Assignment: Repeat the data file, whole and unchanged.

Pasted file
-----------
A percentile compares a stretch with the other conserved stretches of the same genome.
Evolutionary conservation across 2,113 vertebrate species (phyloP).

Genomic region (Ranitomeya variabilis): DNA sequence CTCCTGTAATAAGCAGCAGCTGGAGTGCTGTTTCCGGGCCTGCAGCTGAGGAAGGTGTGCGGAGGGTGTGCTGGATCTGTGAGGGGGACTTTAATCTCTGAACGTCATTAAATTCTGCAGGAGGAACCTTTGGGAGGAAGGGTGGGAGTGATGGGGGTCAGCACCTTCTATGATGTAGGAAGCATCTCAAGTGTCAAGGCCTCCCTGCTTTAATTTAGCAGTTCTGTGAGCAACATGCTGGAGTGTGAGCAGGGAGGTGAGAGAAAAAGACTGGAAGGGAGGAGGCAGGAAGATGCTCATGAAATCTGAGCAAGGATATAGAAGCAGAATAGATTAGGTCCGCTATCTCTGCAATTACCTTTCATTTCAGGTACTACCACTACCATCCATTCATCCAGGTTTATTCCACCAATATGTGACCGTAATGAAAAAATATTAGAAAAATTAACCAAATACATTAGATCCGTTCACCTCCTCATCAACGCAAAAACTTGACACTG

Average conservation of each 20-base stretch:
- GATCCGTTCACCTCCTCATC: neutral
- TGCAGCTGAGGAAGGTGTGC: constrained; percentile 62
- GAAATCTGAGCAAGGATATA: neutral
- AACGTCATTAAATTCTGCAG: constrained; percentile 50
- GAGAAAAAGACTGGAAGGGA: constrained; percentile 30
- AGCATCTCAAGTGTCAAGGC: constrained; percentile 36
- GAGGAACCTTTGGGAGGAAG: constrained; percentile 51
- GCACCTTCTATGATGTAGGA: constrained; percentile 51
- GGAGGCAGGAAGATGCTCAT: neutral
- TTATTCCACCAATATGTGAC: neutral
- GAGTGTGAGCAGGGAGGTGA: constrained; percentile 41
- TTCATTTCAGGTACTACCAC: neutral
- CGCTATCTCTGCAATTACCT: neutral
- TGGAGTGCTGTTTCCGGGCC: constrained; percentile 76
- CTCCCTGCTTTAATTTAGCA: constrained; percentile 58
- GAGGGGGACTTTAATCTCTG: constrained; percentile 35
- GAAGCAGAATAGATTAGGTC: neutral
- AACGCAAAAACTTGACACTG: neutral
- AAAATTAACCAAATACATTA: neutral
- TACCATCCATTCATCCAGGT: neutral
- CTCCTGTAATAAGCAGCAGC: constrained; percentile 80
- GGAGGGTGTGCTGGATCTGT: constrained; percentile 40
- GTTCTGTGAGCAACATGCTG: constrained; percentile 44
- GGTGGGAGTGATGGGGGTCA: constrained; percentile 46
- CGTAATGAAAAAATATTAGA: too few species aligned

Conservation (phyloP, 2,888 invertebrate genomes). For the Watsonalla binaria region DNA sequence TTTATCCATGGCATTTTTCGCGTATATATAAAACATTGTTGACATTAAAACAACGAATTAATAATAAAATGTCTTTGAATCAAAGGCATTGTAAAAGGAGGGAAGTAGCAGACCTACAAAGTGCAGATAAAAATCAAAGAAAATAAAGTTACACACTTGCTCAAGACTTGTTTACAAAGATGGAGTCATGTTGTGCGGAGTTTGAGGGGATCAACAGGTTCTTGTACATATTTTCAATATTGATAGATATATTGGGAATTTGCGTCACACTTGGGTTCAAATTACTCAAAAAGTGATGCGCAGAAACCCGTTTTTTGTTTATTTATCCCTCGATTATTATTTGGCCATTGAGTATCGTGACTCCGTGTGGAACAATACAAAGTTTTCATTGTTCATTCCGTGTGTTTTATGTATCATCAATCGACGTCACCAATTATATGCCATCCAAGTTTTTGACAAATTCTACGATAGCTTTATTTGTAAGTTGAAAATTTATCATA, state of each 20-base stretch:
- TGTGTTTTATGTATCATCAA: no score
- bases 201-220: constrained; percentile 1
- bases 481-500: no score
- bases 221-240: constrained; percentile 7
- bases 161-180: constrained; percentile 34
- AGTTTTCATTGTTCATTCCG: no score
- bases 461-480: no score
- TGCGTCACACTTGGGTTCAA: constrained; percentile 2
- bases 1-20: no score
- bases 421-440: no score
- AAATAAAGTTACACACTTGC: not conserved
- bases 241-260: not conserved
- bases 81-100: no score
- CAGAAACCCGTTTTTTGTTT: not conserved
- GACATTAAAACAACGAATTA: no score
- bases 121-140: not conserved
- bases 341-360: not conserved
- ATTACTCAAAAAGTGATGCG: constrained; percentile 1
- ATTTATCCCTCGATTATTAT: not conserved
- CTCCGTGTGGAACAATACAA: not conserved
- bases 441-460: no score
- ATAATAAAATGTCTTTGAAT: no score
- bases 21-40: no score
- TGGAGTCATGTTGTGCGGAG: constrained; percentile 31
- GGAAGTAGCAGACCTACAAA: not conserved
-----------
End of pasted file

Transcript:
A percentile compares a stretch with the other conserved stretches of the same genome.
Evolutionary conservation across 2,113 vertebrate species (phyloP).

Genomic region (Ranitomeya variabilis): DNA sequence CTCCTGTAATAAGCAGCAGCTGGAGTGCTGTTTCCGGGCCTGCAGCTGAGGAAGGTGTGCGGAGGGTGTGCTGGATCTGTGAGGGGGACTTTAATCTCTGAACGTCATTAAATTCTGCAGGAGGAACCTTTGGGAGGAAGGGTGGGAGTGATGGGGGTCAGCACCTTCTATGATGTAGGAAGCATCTCAAGTGTCAAGGCCTCCCTGCTTTAATTTAGCAGTTCTGTGAGCAACATGCTGGAGTGTGAGCAGGGAGGTGAGAGAAAAAGACTGGAAGGGAGGAGGCAGGAAGATGCTCATGAAATCTGAGCAAGGATATAGAAGCAGAATAGATTAGGTCCGCTATCTCTGCAATTACCTTTCATTTCAGGTACTACCACTACCATCCATTCATCCAGGTTTATTCCACCAATATGTGACCGTAATGAAAAAATATTAGAAAAATTAACCAAATACATTAGATCCGTTCACCTCCTCATCAACGCAAAAACTTGACACTG

Average conservation of each 20-base stretch:
- GATCCGTTCACCTCCTCATC: neutral
- TGCAGCTGAGGAAGGTGTGC: constrained; percentile 62
- GAAATCTGAGCAAGGATATA: neutral
- AACGTCATTAAATTCTGCAG: constrained; percentile 50
- GAGAAAAAGACTGGAAGGGA: constrained; percentile 30
- AGCATCTCAAGTGTCAAGGC: constrained; percentile 36
- GAGGAACCTTTGGGAGGAAG: constrained; percentile 51
- GCACCTTCTATGATGTAGGA: constrained; percentile 51
- GGAGGCAGGAAGATGCTCAT: neutral
- TTATTCCACCAATATGTGAC: neutral
- GAGTGTGAGCAGGGAGGTGA: constrained; percentile 41
- TTCATTTCAGGTACTACCAC: neutral
- CGCTATCTCTGCAATTACCT: neutral
- TGGAGTGCTGTTTCCGGGCC: constrained; percentile 76
- CTCCCTGCTTTAATTTAGCA: constrained; percentile 58
- GAGGGGGACTTTAATCTCTG: constrained; percentile 35
- GAAGCAGAATAGATTAGGTC: neutral
- AACGCAAAAACTTGACACTG: neutral
- AAAATTAACCAAATACATTA: neutral
- TACCATCCATTCATCCAGGT: neutral
- CTCCTGTAATAAGCAGCAGC: constrained; percentile 80
- GGAGGGTGTGCTGGATCTGT: constrained; percentile 40
- GTTCTGTGAGCAACATGCTG: constrained; percentile 44
- GGTGGGAGTGATGGGGGTCA: constrained; percentile 46
- CGTAATGAAAAAATATTAGA: too few species aligned

Conservation (phyloP, 2,888 invertebrate genomes). For the Watsonalla binaria region DNA sequence TTTATCCATGGCATTTTTCGCGTATATATAAAACATTGTTGACATTAAAACAACGAATTAATAATAAAATGTCTTTGAATCAAAGGCATTGTAAAAGGAGGGAAGTAGCAGACCTACAAAGTGCAGATAAAAATCAAAGAAAATAAAGTTACACACTTGCTCAAGACTTGTTTACAAAGATGGAGTCATGTTGTGCGGAGTTTGAGGGGATCAACAGGTTCTTGTACATATTTTCAATATTGATAGATATATTGGGAATTTGCGTCACACTTGGGTTCAAATTACTCAAAAAGTGATGCGCAGAAACCCGTTTTTTGTTTATTTATCCCTCGATTATTATTTGGCCATTGAGTATCGTGACTCCGTGTGGAACAATACAAAGTTTTCATTGTTCATTCCGTGTGTTTTATGTATCATCAATCGACGTCACCAATTATATGCCATCCAAGTTTTTGACAAATTCTACGATAGCTTTATTTGTAAGTTGAAAATTTATCATA, state of each 20-base stretch:
- TGTGTTTTATGTATCATCAA: no score
- bases 201-220: constrained; percentile 1
- bases 481-500: no score
- bases 221-240: constrained; percentile 7
- bases 161-180: constrained; percentile 34
- AGTTTTCATTGTTCATTCCG: no score
- bases 461-480: no score
- TGCGTCACACTTGGGTTCAA: constrained; percentile 2
- bases 1-20: no score
- bases 421-440: no score
- AAATAAAGTTACACACTTGC: not conserved
- bases 241-260: not conserved
- bases 81-100: no score
- CAGAAACCCGTTTTTTGTTT: not conserved
- GACATTAAAACAACGAATTA: no score
- bases 121-140: not conserved
- bases 341-360: not conserved
- ATTACTCAAAAAGTGATGCG: constrained; percentile 1
- ATTTATCCCTCGATTATTAT: not conserved
- CTCCGTGTGGAACAATACAA: not conserved
- bases 441-460: no score
- ATAATAAAATGTCTTTGAAT: no score
- bases 21-40: no score
- TGGAGTCATGTTGTGCGGAG: constrained; percentile 31
- GGAAGTAGCAGACCTACAAA: not conserved